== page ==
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“Hey, the stock market had it’s best month in a really long time! We must be out of the danger zone!” Yes, the S&P has had it’s best month since 1974, but this is no excuse to be blinded by the representativeness heuristic. Rather, I feel as though rigorous analysis should be performed before such a large conclusion could be drawn.

Much of this optimism draws from the fact that economic data has mostly outperformed analyst estimates. But I like to take a more simple, intuitive approach: has the largest problem plaguing the economy been solved?

The answer here, is partially. Thus, I would say this market should be approached with constrained optimism. Despite the equity markets rallying, lets not forget about the sovereign debt markets. The recent 50% write-down of Greek debt and increasing austerity measures have brought the government further away from default. Throw in a recapitalization of European banks, and you have a good short-term solution.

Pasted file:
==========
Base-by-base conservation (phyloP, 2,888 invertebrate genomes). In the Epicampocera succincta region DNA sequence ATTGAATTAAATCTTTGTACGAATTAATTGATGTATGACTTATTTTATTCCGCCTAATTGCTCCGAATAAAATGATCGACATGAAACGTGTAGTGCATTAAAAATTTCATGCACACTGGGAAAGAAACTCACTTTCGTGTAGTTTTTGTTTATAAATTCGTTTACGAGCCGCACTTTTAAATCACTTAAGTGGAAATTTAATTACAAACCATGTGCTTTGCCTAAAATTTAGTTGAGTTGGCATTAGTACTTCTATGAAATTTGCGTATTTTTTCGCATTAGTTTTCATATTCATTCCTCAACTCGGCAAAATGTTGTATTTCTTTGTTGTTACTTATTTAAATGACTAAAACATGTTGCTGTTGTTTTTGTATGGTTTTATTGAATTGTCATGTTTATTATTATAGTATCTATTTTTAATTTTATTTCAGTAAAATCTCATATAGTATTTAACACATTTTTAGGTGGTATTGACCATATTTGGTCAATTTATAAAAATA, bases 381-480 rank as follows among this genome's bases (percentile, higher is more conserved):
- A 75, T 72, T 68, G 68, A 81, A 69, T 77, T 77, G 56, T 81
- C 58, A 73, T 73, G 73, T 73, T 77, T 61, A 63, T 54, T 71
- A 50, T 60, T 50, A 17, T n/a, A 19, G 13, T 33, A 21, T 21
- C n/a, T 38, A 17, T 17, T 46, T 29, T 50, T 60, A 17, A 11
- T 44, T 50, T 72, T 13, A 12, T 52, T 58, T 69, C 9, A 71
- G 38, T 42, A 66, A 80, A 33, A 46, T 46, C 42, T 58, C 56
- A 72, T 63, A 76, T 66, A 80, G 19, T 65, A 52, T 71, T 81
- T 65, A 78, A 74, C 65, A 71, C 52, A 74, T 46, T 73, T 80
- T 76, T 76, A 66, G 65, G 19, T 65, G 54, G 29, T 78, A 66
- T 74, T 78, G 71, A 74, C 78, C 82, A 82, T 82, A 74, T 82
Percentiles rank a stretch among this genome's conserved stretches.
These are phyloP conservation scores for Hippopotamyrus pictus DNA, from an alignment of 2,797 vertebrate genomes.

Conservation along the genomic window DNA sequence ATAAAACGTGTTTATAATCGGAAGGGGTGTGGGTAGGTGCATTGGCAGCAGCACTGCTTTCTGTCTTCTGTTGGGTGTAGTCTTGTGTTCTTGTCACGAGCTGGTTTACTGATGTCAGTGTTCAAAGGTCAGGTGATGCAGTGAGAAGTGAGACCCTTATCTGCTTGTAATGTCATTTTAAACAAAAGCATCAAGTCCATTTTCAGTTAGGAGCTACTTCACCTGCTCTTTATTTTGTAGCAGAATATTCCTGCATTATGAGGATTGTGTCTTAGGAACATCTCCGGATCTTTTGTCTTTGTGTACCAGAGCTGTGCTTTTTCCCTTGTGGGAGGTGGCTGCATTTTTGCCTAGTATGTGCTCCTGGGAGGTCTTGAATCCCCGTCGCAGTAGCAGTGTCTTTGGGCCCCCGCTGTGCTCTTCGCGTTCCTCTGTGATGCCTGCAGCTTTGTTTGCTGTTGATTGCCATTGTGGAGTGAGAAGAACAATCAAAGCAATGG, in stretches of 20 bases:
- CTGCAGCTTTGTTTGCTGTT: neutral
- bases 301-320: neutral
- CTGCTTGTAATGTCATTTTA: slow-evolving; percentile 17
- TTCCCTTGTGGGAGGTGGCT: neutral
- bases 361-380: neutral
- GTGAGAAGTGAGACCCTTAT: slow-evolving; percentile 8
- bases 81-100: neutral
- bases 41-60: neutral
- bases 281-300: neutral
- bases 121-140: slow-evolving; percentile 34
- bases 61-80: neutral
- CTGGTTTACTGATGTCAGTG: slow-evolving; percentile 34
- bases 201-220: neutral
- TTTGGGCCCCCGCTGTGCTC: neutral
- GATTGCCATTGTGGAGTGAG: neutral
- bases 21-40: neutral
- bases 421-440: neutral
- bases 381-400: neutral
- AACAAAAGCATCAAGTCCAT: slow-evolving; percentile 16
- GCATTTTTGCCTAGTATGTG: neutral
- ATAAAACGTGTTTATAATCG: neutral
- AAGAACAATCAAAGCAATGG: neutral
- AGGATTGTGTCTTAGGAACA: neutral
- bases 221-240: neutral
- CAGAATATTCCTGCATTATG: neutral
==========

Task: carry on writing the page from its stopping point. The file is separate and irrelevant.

I would have to say that equity markets are overly optimistic, though. The sovereign debt markets haven’t shown the bullish attitude equity markets have been showing, and we must remember, this is only a short-term solution. Notice all three of these actions are not direct solutions to the debt crisis, but rather policies that buy time for the solution to be set up. However, this does give time for our financial institutions to strengthen their capital positions, and more time for Greece to find a solution to increase their debt solvency.

Of course, leave it to short-sighted financiers to shortsightedly invest as though the crisis has been resolved. Hopefully, they are not using heuristics to cut corners, and reach hasty conclusions. We have the momentum of strong Q3 results behind us, but there is nothing to stop another erupting crisis from taking that momentum away.

TL;DR: The success of short-term solutions is currently being reflected in equity markets, but a stable long-term resolution has yet to come. Invest with constrained optimism.